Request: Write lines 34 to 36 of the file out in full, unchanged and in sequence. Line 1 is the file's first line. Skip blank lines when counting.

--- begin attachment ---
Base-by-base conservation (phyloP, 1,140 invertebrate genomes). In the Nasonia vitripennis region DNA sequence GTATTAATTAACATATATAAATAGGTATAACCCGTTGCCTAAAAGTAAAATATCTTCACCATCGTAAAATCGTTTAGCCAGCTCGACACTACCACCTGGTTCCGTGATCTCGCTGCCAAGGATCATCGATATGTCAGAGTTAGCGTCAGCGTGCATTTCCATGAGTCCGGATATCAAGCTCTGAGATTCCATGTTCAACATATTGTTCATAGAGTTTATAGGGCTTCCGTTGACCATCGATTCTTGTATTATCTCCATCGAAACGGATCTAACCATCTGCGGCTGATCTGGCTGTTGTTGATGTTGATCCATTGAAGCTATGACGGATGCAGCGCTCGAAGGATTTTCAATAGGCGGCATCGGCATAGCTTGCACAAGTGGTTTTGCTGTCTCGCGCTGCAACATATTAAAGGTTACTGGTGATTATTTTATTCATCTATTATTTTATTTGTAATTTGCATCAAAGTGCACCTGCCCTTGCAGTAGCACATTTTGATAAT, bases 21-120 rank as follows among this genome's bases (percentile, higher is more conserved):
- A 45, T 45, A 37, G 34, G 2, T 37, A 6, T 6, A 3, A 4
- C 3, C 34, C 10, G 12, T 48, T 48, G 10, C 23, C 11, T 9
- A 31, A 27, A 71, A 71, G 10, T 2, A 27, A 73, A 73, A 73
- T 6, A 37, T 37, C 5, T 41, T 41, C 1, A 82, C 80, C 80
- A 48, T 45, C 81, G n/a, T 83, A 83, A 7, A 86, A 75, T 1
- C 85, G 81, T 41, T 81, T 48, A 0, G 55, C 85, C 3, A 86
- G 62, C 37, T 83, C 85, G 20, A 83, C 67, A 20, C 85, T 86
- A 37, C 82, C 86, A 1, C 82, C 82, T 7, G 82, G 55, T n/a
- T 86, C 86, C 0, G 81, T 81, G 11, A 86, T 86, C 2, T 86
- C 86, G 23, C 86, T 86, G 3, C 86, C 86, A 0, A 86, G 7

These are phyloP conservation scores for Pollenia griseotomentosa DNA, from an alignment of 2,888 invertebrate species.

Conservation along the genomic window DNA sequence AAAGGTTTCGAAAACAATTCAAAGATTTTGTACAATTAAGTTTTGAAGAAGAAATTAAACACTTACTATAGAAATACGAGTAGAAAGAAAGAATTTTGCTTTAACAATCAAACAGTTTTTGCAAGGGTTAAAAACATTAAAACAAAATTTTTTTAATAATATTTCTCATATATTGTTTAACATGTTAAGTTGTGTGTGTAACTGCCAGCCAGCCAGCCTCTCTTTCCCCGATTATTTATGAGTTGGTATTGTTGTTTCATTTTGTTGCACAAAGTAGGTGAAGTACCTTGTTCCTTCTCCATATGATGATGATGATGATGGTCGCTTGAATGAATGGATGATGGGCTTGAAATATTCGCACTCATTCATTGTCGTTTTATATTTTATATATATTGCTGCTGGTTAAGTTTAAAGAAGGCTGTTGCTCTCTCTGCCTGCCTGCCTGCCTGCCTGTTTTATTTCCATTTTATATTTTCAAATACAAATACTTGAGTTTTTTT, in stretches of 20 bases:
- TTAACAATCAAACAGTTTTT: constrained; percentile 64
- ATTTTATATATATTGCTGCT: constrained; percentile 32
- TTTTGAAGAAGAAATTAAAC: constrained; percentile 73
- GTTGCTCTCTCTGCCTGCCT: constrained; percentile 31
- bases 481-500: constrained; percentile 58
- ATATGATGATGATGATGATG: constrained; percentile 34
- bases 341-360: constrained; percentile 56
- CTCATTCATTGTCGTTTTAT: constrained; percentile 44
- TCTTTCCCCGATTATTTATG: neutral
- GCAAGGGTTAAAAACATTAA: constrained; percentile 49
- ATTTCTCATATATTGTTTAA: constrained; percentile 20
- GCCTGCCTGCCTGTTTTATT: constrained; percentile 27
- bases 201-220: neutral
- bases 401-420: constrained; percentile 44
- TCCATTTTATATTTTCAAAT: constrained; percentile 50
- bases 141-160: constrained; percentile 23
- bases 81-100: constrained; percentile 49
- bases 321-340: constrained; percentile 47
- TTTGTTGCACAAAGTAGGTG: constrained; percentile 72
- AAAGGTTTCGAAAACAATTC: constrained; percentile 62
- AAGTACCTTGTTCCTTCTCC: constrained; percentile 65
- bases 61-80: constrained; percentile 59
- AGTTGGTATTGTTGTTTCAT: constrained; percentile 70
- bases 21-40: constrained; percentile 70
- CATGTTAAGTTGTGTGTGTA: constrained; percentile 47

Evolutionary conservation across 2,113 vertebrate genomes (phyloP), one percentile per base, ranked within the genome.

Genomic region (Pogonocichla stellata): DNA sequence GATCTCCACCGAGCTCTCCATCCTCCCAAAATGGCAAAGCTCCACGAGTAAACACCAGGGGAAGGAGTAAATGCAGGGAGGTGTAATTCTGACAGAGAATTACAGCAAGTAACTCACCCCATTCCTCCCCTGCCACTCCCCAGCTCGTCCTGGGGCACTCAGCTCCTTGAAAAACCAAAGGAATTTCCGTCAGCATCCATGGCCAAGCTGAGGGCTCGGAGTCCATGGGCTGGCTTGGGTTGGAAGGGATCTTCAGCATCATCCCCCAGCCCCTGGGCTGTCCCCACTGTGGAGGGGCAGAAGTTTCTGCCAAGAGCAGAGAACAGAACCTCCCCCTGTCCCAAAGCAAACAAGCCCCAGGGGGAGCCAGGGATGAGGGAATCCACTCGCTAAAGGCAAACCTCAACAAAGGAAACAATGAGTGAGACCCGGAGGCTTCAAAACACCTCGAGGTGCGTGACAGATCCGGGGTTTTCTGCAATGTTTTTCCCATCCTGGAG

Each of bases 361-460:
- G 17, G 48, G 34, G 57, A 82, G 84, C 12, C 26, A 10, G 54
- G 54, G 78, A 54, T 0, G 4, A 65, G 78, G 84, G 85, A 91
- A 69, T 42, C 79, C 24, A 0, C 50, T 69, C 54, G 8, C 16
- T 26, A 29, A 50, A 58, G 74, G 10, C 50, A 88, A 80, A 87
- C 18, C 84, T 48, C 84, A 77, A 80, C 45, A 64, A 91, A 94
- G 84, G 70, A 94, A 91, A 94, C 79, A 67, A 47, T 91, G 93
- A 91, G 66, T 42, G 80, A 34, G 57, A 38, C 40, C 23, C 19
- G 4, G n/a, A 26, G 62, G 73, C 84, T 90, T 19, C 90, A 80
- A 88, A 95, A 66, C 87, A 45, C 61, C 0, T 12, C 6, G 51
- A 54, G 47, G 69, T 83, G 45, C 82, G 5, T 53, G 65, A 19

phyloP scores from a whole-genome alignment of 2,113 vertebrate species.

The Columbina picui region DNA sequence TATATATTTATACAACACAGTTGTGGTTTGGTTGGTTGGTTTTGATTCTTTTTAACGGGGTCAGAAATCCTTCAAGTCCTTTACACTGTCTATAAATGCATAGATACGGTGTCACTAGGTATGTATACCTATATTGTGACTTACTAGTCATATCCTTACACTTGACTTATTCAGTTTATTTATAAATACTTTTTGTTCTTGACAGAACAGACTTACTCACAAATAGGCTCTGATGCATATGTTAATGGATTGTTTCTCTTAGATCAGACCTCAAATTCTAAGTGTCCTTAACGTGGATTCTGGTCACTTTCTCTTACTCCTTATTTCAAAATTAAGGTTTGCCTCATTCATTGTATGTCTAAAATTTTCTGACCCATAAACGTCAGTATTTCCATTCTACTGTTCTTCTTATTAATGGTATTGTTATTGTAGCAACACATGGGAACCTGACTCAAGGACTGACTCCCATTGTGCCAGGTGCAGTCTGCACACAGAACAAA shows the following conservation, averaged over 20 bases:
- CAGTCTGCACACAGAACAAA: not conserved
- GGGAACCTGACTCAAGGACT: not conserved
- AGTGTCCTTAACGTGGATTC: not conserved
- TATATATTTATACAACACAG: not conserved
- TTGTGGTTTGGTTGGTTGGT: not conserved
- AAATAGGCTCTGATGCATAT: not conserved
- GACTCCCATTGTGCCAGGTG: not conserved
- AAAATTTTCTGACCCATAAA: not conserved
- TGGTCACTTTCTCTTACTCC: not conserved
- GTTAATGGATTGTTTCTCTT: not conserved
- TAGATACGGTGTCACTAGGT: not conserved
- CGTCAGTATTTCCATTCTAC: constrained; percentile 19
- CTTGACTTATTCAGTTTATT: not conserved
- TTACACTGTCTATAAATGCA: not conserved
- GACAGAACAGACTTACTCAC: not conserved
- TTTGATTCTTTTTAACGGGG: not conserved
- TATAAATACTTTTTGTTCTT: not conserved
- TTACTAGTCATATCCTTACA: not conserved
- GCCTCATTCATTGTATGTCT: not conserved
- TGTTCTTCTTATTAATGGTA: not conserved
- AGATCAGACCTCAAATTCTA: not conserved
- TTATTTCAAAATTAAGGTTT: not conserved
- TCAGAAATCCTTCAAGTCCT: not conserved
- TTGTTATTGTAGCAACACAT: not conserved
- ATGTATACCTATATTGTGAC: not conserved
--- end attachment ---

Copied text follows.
- AAGTACCTTGTTCCTTCTCC: constrained; percentile 65
- bases 61-80: constrained; percentile 59
- AGTTGGTATTGTTGTTTCAT: constrained; percentile 70